PTSD: Signs and Symptoms

Close-up of a sad soldier with PTSD talking about his fears with a doctor.

Signs and Symptoms of PTSD

Post-traumatic stress disorder (PTSD) will be triggered by witnessing or experiencing trauma. Sadly, it can lead to the development of various symptoms that can impact many aspects of a person’s everyday life.

PTSD symptoms will commonly develop within the first month after the event, but they also might not appear until many months or even years later. People could also face different struggles. For example, some might suffer from consistent problems, while others might experience minor symptoms that could gradually become worse.

If you have endured a traumatic event, it is possible you could be living with the mental illness. Keep reading to learn more about all the symptoms of PTSD.


One of the most common PTSD symptoms is re-experiencing, which causes a person to relive memories of the traumatic event over and over again.

For example, people with PTSD might struggle with:

  • Vivid flashbacks
  • Nightmares
  • Physical sensations (such as pain, trembling, sweating or nausea)
  • Intrusive memories

It is also possible that a person might constantly ask themselves questions about the experience, as they might have feelings of guilt or shame that could prevent them from moving on from the event.


Many people living with PTSD might go to great lengths to avoid an unwanted reminder of trauma. For example, they might avoid specific people or places that could trigger a flashback, or they might steer clear of people who may want to talk about the event.

A person might appear isolated or withdrawn from their loved ones, or they might immerse themselves in their hobbies or work to avoid thinking about the experience.

Negative Thinking

Many people struggling with PTSD symptoms might believe it is impossible to move on from a traumatic experience. Negative thinking is, therefore, a common symptom of those who have developed PTSD.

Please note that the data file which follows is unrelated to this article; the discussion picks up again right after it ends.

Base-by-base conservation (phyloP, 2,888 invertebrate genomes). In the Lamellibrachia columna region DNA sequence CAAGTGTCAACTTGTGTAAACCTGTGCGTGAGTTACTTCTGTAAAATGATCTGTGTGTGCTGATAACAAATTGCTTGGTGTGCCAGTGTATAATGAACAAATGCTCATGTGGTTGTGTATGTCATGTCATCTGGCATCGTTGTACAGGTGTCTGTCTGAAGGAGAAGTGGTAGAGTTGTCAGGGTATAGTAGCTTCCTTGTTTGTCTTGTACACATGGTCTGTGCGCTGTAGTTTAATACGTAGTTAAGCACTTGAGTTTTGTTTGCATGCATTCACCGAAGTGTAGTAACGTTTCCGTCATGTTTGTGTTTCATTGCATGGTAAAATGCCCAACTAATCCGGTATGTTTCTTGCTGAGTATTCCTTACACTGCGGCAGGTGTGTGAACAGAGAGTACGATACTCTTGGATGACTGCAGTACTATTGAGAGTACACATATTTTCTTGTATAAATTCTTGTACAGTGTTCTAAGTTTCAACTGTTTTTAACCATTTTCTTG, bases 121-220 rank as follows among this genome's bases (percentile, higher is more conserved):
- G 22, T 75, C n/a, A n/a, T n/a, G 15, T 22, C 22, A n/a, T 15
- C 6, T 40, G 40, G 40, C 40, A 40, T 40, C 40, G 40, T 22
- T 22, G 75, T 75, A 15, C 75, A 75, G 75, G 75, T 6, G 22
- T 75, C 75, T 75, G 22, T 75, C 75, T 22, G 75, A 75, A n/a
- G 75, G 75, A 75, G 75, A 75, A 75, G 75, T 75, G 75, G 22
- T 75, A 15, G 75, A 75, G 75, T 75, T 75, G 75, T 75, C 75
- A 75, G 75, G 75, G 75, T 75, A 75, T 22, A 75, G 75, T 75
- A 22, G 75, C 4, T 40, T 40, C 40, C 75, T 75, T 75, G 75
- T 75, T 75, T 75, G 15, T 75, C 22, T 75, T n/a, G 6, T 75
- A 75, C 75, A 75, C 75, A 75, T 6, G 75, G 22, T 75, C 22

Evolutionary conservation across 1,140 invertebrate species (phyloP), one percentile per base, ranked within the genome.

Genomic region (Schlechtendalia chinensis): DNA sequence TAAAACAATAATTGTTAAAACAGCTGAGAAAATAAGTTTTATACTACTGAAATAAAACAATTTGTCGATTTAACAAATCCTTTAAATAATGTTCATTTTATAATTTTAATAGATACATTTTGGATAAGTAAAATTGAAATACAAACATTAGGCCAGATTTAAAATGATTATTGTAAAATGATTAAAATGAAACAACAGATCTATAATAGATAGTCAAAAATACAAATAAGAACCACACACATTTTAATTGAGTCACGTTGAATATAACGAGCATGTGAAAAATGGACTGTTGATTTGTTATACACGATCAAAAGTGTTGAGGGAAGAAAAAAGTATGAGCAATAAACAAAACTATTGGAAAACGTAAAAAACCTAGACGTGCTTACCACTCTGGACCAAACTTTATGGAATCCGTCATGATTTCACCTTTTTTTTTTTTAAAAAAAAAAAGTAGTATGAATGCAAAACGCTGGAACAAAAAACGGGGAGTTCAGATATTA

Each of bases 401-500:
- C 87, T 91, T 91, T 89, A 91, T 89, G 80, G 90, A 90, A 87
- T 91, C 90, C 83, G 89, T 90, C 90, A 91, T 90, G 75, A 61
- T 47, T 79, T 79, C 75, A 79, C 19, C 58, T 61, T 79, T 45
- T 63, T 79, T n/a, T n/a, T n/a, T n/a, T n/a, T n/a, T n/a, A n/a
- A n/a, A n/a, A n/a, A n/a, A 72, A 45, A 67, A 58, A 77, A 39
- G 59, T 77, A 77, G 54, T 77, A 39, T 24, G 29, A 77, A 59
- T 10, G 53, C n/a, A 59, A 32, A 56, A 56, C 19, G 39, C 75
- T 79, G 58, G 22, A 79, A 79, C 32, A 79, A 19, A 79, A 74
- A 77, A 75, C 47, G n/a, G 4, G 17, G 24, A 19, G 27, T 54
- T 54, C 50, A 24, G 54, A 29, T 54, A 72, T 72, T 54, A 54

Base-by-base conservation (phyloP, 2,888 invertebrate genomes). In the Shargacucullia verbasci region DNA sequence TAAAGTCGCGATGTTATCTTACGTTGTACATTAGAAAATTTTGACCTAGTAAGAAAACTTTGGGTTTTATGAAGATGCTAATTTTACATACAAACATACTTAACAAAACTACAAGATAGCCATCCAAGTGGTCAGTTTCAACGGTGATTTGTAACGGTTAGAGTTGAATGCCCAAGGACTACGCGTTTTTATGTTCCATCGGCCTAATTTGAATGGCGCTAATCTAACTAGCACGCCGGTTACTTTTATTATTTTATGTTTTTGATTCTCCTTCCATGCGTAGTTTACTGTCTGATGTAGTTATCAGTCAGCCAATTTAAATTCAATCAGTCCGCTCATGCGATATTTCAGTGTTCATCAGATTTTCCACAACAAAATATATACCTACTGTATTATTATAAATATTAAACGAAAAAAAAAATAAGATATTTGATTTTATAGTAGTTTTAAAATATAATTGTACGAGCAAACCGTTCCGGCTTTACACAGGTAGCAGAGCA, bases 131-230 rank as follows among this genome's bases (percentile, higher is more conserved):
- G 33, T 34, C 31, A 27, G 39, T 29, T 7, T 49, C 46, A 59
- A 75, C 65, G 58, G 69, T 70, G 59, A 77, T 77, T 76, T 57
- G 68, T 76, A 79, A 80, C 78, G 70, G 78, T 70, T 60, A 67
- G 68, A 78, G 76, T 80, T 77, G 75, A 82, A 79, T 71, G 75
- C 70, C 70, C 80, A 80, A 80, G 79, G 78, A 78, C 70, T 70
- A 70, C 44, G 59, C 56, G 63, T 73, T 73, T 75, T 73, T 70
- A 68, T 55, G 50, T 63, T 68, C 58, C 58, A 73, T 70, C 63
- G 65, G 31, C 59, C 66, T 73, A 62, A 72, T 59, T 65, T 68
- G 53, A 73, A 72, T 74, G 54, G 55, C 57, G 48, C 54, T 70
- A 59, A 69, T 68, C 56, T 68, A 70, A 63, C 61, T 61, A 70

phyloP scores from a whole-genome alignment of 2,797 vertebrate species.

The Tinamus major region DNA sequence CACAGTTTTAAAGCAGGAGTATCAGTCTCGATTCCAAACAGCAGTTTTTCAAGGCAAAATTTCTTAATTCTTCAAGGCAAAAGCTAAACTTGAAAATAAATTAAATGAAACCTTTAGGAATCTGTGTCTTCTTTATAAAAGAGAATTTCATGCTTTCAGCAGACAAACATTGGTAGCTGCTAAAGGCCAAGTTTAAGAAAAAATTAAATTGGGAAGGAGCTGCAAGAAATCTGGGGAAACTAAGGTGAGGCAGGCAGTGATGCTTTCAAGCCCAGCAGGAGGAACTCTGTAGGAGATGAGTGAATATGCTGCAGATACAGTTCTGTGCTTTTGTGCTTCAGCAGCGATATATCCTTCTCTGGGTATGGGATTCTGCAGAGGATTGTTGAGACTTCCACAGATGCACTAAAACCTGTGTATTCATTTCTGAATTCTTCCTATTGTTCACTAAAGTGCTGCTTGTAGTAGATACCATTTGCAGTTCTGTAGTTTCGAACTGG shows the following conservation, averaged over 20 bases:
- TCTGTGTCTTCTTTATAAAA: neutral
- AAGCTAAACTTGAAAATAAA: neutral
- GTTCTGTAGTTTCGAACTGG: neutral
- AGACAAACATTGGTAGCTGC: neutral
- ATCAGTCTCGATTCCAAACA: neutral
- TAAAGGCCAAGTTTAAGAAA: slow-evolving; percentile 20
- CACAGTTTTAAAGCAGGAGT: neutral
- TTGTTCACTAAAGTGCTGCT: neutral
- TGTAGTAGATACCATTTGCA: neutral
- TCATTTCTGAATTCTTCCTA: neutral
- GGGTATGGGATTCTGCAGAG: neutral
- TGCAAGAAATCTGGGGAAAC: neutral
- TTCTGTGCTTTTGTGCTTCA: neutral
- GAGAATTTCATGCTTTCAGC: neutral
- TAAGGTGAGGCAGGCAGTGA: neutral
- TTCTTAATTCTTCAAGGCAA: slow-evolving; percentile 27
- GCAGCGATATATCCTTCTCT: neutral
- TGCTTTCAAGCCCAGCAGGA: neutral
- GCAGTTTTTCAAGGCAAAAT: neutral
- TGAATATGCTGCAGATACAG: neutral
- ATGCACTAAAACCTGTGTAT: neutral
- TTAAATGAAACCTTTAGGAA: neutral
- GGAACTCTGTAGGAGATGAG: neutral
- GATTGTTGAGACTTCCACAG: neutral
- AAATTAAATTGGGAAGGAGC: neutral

For example, people with complex PTSD might:

  • Have negative thoughts about themselves or others
  • Experience feelings of hopelessness for their future
  • No longer be interested in activities they once enjoyed
  • Feel detached from their loved ones
  • Struggle to think positively
  • Feel emotionally numb
  • Experience suicidal ideation

If you are experiencing suicidal thoughts, it is important to reach out to a loved one or a medical professional as soon as possible. For example, you should make an appointment with a doctor or call a suicide hotline number to discuss your overwhelming emotions.


It is also typical for someone living with post-traumatic stress disorder to struggle with anxiety, which might mean they feel unable to relax. As a result, they might be easy to startle or feel constantly threatened, which is known as hyperarousal. This could potentially lead to angry outbursts, irritability, sleeping difficulties, concentration problems and self-destructive behavior (such as excessive drinking or dangerous driving).

Seek Treatment

If you believe you could be living with post-traumatic stress disorder, you must seek help from a mental health professional as soon as possible. While it might seem almost impossible to take control of your overwhelming emotions, there are various types of treatment options available to alleviate your symptoms and enjoy a better quality of life.

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